Elevation to Supreme Court: If Govt returns Justice Joseph’s file, Collegium is likely to send it back

Sources said that if the government neither returns the file nor clears it, the Collegium is of the view that it will “not send any other names for elevation to the Supreme Court, at least until as long as this Collegium is in place”.

Written by Seema Chishti | New Delhi | Updated: February 8, 2018 8:05:08 am
Justice Joseph, Indu Malhotra elevation to the Supreme Court In April 2016, Justice Joseph had quashed the Centre’s orders on Presidential rule in the state, deeply embarrassing the NDA government. Justice Joseph, Indu Malhotra

With indications that the government may consider returning the Collegium’s recommendation to elevate Uttarakhand High Court Chief Justice K M Joseph to the Supreme Court, sources have told The Indian Express that if this happens the Collegium proposes to send the name right back for the issuance of the Presidential warrant.

Justice Joseph’s name was the only one of a judge, forwarded by the Collegium for elevation to the Supreme Court, with the other being that of Indu Malhotra who was elevated directly from the Bar — the first woman to be so recommended.

Sources say that there was a consensus in the Collegium over proposing Justice Joseph’s elevation. In April 2016, Justice Joseph had quashed the Centre’s orders on Presidential rule in the state, deeply embarrassing the NDA government.

Sources said that if the government neither returns the file nor clears it or if it returns it and then sits on it despite the Collegium sending it back, the Collegium is of the view that it will “not send any other names for elevation to the Supreme Court, at least until as long as this Collegium is in place”.

The Collegium consists of the Chief Justice and four seniormost Judges Justices J Chelameswar, Ranjan Gogoi, Madan B Lokur and Kurian Joseph. Its composition will change only in June when Justice Chelameswar retires.

Early in the tenure of this government, the name of senior advocate Gopal Subramaniam, who was being elevated, was returned. As The Indian Express reported today, the government’s argument is that elevating Justice Joseph would mean giving “seniority and regional representation a go-by.”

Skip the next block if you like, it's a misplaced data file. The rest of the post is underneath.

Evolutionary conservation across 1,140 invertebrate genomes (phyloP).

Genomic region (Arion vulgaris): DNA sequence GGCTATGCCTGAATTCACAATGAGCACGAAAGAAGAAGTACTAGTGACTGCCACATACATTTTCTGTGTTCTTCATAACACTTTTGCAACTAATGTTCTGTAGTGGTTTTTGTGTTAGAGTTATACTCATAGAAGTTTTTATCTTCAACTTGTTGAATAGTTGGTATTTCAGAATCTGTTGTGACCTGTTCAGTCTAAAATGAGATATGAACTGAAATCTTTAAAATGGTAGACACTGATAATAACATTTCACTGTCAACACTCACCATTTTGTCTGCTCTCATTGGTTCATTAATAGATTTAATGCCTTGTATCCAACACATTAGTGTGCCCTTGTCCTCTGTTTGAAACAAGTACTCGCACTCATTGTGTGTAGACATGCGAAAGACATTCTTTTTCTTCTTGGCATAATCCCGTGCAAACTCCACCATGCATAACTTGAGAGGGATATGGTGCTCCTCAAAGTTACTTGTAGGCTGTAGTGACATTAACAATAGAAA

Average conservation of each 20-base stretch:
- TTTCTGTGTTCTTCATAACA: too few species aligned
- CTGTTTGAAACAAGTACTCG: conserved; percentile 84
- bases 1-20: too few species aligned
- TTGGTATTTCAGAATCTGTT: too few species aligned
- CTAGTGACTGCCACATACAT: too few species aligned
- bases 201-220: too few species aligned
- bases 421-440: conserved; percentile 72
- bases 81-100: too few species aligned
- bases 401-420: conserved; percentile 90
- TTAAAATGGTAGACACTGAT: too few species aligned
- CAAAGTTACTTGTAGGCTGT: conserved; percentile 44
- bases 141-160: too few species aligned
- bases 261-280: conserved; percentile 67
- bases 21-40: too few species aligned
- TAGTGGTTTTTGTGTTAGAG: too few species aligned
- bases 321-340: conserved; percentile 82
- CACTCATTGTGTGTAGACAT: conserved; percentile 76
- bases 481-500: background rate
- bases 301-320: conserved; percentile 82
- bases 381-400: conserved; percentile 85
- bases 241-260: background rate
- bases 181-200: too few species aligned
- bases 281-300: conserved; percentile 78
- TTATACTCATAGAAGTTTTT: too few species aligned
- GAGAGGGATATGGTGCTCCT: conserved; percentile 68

For, as many as 44 High Court judges are senior to Justice Joseph, 12 of them are Chief Justices of different High Courts.

Some sources say that’s not a convincing argument.

For one, the Collegium system brought into play after the Second Judges ruling of 1993 was meant to be a selection and not a bureaucratic deference to just seniority.

Seniority, sources say, is used “conveniently and inter-changeably, either cited as per initial appointment as a Judge or as a Chief Justice”, as an argument to push or nix names of judges. But after Chief Justice Altamas Kabir, other than Chief Justice M L Dattu, none of the Chief Justices were Judges who were Chief Justices in their Courts or seniormost by that yardstick when elevated.

As far as “regional diversity” goes, sources cite the simultaneous elevation of Justice D Y Chandrachud and Justice A M Khanwilkar (both from Maharashtra) and of Justice S Abdul Nazeer and Justice M M Shantanagoudar simultaneously (both from Karnataka) during the current dispensation and do not recall the government red-flagging “regional diversity” then.

Incidentally, it was shortly after the last meeting of the Collegium on January 10 that the four seniormost judges went public with their grievances against the way the roster of the Supreme Court was being managed and made their letter to the Chief Justice public.

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